Labview Timed Loop

How does one go about making a timed loop in labview? Pictures would be great, but words will make due. Our team would like to use a timed loop to fulfill the following function. For our arm, it is currently set to move up when joystick is forward and vice-versa. Our mentors would like it so when the joystick is forward, the arm will move up for let’s say 2 seconds, and stop. Then when the joystick is moved back, the arm will move down for 2 seconds back to initial position. Is this possible at all? If so, please help


First, I think you need to sit down with you mentors and understand truly what they want. I suspect that they actually do NOT want the arm to move for 2 seconds. I suspect that they want the arm to move a certain distance.

People unfamiliar with programming often make that mistake. Instead of trying to program thier robot to do something definite - like drive 3 feet using the encoders, they try to make it do something non-definite like drive for 3 seconds (at what speed? at what battery voltage? On what field? With how much wheel slip). One will get you the exact same result every single time. The other will get you a nearly random result that is unrepeatable.

People who program their autonomous based on timing almost always have problems with it being very inconsistent and unpredictable.

So go back and find out what your mentors actually want. Do they want the arm motion smoother? Do they want it to go to specific locations?

It’s trivial to make an arm simply move for 2 seconds. But I’d wager a pretty penny that it isn’t really what they mean.

Yes, you are somewhat right. Yesterday we measured the time it took the arm to go from its lowest location (where it can grab tube from human player), and its highest location(second row). It was an average of about 2.4 seconds. They thought of just making it run up for 2.4 seconds, stop, then run down for 2.4 seconds when the joystick is moved back. After what you said, it does sound like it can vary in results.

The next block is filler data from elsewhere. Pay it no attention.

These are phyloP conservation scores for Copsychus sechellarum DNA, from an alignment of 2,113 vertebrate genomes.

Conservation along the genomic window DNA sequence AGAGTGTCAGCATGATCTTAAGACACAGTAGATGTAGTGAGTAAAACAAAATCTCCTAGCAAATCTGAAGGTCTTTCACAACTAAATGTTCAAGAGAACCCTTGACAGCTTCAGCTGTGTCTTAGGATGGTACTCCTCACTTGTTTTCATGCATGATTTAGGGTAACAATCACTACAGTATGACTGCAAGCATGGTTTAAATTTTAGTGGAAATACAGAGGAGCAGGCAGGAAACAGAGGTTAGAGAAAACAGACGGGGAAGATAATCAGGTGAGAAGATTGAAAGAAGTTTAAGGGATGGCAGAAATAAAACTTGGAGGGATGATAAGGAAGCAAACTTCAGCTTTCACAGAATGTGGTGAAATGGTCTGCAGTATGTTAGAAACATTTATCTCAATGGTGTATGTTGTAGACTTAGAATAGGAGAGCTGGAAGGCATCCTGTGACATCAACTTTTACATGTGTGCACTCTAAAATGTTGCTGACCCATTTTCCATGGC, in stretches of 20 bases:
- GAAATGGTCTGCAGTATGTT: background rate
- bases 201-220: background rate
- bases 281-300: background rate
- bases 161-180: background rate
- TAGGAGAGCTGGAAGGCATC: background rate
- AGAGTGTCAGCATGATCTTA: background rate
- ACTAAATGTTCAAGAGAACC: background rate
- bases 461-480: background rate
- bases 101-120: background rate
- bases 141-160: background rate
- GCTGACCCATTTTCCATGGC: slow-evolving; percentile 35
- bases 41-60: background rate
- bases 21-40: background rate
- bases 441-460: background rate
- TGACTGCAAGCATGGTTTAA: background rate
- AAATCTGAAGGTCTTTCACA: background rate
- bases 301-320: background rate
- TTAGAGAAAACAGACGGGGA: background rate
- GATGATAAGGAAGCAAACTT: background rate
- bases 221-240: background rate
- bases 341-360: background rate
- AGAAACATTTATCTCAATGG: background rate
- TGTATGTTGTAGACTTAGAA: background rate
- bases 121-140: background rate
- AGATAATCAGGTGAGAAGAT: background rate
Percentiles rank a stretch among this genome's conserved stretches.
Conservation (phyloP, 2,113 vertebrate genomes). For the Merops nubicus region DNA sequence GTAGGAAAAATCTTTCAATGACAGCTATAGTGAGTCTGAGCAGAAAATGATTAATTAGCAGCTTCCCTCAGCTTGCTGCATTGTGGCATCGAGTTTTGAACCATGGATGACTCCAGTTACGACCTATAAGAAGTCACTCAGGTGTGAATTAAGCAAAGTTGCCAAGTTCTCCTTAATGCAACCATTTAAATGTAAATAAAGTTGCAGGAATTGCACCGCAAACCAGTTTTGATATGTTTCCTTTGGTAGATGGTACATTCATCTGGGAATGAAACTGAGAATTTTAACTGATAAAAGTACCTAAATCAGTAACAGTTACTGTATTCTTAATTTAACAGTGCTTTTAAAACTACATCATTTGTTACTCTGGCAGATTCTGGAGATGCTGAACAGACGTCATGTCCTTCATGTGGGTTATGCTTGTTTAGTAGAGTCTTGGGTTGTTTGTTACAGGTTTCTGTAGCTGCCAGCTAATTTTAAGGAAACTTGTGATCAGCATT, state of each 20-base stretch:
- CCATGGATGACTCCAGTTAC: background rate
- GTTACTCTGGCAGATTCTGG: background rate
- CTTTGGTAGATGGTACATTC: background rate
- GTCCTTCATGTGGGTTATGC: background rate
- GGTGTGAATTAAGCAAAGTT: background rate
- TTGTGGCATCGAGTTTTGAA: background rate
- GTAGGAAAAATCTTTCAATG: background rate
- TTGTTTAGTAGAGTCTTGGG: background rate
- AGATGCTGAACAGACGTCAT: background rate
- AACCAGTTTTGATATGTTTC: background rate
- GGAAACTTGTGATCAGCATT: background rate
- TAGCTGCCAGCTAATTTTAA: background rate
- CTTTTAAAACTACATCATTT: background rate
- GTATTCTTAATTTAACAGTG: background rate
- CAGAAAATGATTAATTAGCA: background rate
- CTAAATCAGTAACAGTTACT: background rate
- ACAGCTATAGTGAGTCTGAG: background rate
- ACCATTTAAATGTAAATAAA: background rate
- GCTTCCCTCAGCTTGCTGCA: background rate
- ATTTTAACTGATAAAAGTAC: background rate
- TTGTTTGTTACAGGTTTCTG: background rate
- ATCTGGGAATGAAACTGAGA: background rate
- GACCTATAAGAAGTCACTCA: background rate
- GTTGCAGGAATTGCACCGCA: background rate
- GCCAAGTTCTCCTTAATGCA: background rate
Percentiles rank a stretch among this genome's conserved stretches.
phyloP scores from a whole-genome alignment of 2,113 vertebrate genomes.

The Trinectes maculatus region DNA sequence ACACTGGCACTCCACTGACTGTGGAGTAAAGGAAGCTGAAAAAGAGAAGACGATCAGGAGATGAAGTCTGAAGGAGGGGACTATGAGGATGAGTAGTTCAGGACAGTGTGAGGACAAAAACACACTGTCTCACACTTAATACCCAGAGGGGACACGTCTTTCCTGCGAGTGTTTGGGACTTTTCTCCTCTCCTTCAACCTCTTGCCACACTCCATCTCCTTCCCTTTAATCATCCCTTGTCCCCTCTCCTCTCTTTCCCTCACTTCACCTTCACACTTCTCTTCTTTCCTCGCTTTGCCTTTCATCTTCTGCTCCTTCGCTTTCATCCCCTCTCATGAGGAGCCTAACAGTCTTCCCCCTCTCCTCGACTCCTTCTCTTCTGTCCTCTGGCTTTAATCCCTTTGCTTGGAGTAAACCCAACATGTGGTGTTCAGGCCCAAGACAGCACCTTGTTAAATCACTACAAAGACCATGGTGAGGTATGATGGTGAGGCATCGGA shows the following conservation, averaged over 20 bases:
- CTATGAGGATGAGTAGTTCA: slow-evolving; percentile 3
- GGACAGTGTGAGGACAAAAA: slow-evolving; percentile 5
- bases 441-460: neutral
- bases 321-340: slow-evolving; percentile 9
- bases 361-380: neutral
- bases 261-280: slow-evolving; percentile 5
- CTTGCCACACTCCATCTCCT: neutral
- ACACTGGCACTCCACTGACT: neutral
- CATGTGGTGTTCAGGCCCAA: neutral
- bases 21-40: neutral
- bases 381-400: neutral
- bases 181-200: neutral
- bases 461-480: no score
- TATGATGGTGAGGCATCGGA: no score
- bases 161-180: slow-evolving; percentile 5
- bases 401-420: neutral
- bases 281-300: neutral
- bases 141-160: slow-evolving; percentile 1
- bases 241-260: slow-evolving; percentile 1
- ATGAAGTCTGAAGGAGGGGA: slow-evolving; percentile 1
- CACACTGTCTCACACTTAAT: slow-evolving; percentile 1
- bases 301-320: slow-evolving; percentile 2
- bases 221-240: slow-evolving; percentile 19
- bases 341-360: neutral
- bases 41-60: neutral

We were also thinking of using a limit switch to regulate when the arm is at lowest and highest points.
According to what you said, how could i program the arm to move distance rather than time? Like when pushed forward, arm travels 2 feet, when pushed back, arm travels down 2 feet.

Thanks for the quick response

There are several ways to move something a set distance. All require some type of feedback to the robot.

The first would be a limit switch. A limit switch would be hooked up to the digital i/o on the digital sidecar, and you could read it in your code.

I’ll leave the mechanical thinking to you, but consider - what if you programmed your arm so that when the operator pressed forward the arm would move, but would stop when it hit the limit switch until the operator released the joystick then pressed it forward again?

That is one example.

More common, though, is a potentiometer. That is a variable resistor. They are hooked up to your analog breakout and as they are rotated their resistance varies. This means the voltage sent back to the robot varies. So you can determine the voltage at any given height and use that as I suggested you use the limit switch above. The difference would be that the potentiometer will work for any position you like, whereas you will need multiple limit switches.

You could also start looking at PID loops. Essentially if you drive the arm to a point and tell it to stop, it will over-shoot the location due to momentum. A pid scales down the motor speed as the manipulator nears the stop point. Do a search for PID on the Chief Delphi media section under papers and you will find any number of excellent resources, however if you haven’t ever done it before it might be a bit of a challenge.

We were also thinking of the use of a limit switch, which i think is the easiest. Now i am wondering about placement of the limit switch. We were thinking of putting it where the arm is at its lowest point, thus it would trigger when going down. Any ideas?

Yes. Make sure you put a flexible extension on the limit switch so that the arm’s momentum does not destroy it.


Yes. I was gonna do that to avoid damage.
For programming this, i know how to set up a limit switch, but is their any special programming i need to do to make it work in this case?

Whenever the switch is activated, de-power the motor in the direction that activated the switch, but allow power in the opposite direction (if commanded).